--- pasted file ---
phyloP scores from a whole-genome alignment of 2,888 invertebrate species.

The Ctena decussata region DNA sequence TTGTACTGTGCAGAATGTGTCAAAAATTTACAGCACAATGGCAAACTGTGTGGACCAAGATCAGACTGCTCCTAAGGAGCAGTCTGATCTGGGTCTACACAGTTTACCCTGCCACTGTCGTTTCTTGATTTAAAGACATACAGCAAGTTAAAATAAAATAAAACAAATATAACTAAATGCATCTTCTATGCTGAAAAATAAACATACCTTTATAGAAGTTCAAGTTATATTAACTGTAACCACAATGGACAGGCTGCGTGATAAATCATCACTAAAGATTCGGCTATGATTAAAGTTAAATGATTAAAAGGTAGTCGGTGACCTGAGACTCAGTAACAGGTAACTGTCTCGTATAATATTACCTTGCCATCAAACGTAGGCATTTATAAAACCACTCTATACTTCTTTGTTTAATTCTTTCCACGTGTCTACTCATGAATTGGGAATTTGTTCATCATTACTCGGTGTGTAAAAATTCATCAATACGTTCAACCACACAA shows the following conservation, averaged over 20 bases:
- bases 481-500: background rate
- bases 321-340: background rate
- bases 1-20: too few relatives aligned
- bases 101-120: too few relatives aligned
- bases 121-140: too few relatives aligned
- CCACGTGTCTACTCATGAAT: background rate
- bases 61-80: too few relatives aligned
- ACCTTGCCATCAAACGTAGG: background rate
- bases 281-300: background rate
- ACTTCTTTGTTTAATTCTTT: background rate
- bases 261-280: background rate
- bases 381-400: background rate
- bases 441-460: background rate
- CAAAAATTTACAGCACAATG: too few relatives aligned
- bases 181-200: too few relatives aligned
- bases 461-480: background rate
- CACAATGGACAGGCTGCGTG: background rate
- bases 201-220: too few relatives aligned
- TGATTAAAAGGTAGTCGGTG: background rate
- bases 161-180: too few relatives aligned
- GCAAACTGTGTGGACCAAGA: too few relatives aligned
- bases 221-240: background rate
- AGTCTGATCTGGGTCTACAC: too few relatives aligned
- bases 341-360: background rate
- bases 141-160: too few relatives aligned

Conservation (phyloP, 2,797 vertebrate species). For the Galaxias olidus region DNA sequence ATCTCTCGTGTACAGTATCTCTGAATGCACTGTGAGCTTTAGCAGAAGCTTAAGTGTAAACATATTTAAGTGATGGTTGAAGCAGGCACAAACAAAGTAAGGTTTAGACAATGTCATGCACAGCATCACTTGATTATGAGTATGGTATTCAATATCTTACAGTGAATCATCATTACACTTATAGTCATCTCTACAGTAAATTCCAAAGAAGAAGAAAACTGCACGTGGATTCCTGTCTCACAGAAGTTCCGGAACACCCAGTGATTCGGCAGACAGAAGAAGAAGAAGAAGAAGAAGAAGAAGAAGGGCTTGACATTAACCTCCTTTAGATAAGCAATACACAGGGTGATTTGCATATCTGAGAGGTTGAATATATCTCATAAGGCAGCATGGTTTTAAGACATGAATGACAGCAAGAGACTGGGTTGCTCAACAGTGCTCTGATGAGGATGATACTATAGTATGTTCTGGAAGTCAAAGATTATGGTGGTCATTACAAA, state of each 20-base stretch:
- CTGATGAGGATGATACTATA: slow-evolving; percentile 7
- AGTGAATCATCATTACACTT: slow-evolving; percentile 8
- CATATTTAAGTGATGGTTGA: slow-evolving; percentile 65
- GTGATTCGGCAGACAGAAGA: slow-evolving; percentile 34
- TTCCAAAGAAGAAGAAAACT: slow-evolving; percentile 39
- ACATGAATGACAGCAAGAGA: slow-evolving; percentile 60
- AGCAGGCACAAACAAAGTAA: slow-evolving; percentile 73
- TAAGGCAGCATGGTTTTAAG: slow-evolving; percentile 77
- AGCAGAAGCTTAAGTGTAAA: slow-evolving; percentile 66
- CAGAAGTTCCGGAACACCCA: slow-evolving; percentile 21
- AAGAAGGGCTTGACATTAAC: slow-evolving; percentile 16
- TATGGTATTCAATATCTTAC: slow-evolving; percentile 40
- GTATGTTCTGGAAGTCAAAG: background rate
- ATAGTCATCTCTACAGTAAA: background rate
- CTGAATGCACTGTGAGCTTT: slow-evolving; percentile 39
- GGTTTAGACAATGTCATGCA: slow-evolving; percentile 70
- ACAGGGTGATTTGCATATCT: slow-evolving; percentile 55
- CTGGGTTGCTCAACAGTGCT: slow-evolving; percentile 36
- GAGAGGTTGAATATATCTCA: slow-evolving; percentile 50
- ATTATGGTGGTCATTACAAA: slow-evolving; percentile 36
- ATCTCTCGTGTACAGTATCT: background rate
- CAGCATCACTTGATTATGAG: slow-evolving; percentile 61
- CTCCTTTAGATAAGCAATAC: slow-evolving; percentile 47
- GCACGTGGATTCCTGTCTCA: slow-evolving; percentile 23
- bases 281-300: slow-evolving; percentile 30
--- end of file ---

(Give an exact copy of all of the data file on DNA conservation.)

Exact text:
phyloP scores from a whole-genome alignment of 2,888 invertebrate species.

The Ctena decussata region DNA sequence TTGTACTGTGCAGAATGTGTCAAAAATTTACAGCACAATGGCAAACTGTGTGGACCAAGATCAGACTGCTCCTAAGGAGCAGTCTGATCTGGGTCTACACAGTTTACCCTGCCACTGTCGTTTCTTGATTTAAAGACATACAGCAAGTTAAAATAAAATAAAACAAATATAACTAAATGCATCTTCTATGCTGAAAAATAAACATACCTTTATAGAAGTTCAAGTTATATTAACTGTAACCACAATGGACAGGCTGCGTGATAAATCATCACTAAAGATTCGGCTATGATTAAAGTTAAATGATTAAAAGGTAGTCGGTGACCTGAGACTCAGTAACAGGTAACTGTCTCGTATAATATTACCTTGCCATCAAACGTAGGCATTTATAAAACCACTCTATACTTCTTTGTTTAATTCTTTCCACGTGTCTACTCATGAATTGGGAATTTGTTCATCATTACTCGGTGTGTAAAAATTCATCAATACGTTCAACCACACAA shows the following conservation, averaged over 20 bases:
- bases 481-500: background rate
- bases 321-340: background rate
- bases 1-20: too few relatives aligned
- bases 101-120: too few relatives aligned
- bases 121-140: too few relatives aligned
- CCACGTGTCTACTCATGAAT: background rate
- bases 61-80: too few relatives aligned
- ACCTTGCCATCAAACGTAGG: background rate
- bases 281-300: background rate
- ACTTCTTTGTTTAATTCTTT: background rate
- bases 261-280: background rate
- bases 381-400: background rate
- bases 441-460: background rate
- CAAAAATTTACAGCACAATG: too few relatives aligned
- bases 181-200: too few relatives aligned
- bases 461-480: background rate
- CACAATGGACAGGCTGCGTG: background rate
- bases 201-220: too few relatives aligned
- TGATTAAAAGGTAGTCGGTG: background rate
- bases 161-180: too few relatives aligned
- GCAAACTGTGTGGACCAAGA: too few relatives aligned
- bases 221-240: background rate
- AGTCTGATCTGGGTCTACAC: too few relatives aligned
- bases 341-360: background rate
- bases 141-160: too few relatives aligned

Conservation (phyloP, 2,797 vertebrate species). For the Galaxias olidus region DNA sequence ATCTCTCGTGTACAGTATCTCTGAATGCACTGTGAGCTTTAGCAGAAGCTTAAGTGTAAACATATTTAAGTGATGGTTGAAGCAGGCACAAACAAAGTAAGGTTTAGACAATGTCATGCACAGCATCACTTGATTATGAGTATGGTATTCAATATCTTACAGTGAATCATCATTACACTTATAGTCATCTCTACAGTAAATTCCAAAGAAGAAGAAAACTGCACGTGGATTCCTGTCTCACAGAAGTTCCGGAACACCCAGTGATTCGGCAGACAGAAGAAGAAGAAGAAGAAGAAGAAGAAGAAGGGCTTGACATTAACCTCCTTTAGATAAGCAATACACAGGGTGATTTGCATATCTGAGAGGTTGAATATATCTCATAAGGCAGCATGGTTTTAAGACATGAATGACAGCAAGAGACTGGGTTGCTCAACAGTGCTCTGATGAGGATGATACTATAGTATGTTCTGGAAGTCAAAGATTATGGTGGTCATTACAAA, state of each 20-base stretch:
- CTGATGAGGATGATACTATA: slow-evolving; percentile 7
- AGTGAATCATCATTACACTT: slow-evolving; percentile 8
- CATATTTAAGTGATGGTTGA: slow-evolving; percentile 65
- GTGATTCGGCAGACAGAAGA: slow-evolving; percentile 34
- TTCCAAAGAAGAAGAAAACT: slow-evolving; percentile 39
- ACATGAATGACAGCAAGAGA: slow-evolving; percentile 60
- AGCAGGCACAAACAAAGTAA: slow-evolving; percentile 73
- TAAGGCAGCATGGTTTTAAG: slow-evolving; percentile 77
- AGCAGAAGCTTAAGTGTAAA: slow-evolving; percentile 66
- CAGAAGTTCCGGAACACCCA: slow-evolving; percentile 21
- AAGAAGGGCTTGACATTAAC: slow-evolving; percentile 16
- TATGGTATTCAATATCTTAC: slow-evolving; percentile 40
- GTATGTTCTGGAAGTCAAAG: background rate
- ATAGTCATCTCTACAGTAAA: background rate
- CTGAATGCACTGTGAGCTTT: slow-evolving; percentile 39
- GGTTTAGACAATGTCATGCA: slow-evolving; percentile 70
- ACAGGGTGATTTGCATATCT: slow-evolving; percentile 55
- CTGGGTTGCTCAACAGTGCT: slow-evolving; percentile 36
- GAGAGGTTGAATATATCTCA: slow-evolving; percentile 50
- ATTATGGTGGTCATTACAAA: slow-evolving; percentile 36
- ATCTCTCGTGTACAGTATCT: background rate
- CAGCATCACTTGATTATGAG: slow-evolving; percentile 61
- CTCCTTTAGATAAGCAATAC: slow-evolving; percentile 47
- GCACGTGGATTCCTGTCTCA: slow-evolving; percentile 23
- bases 281-300: slow-evolving; percentile 30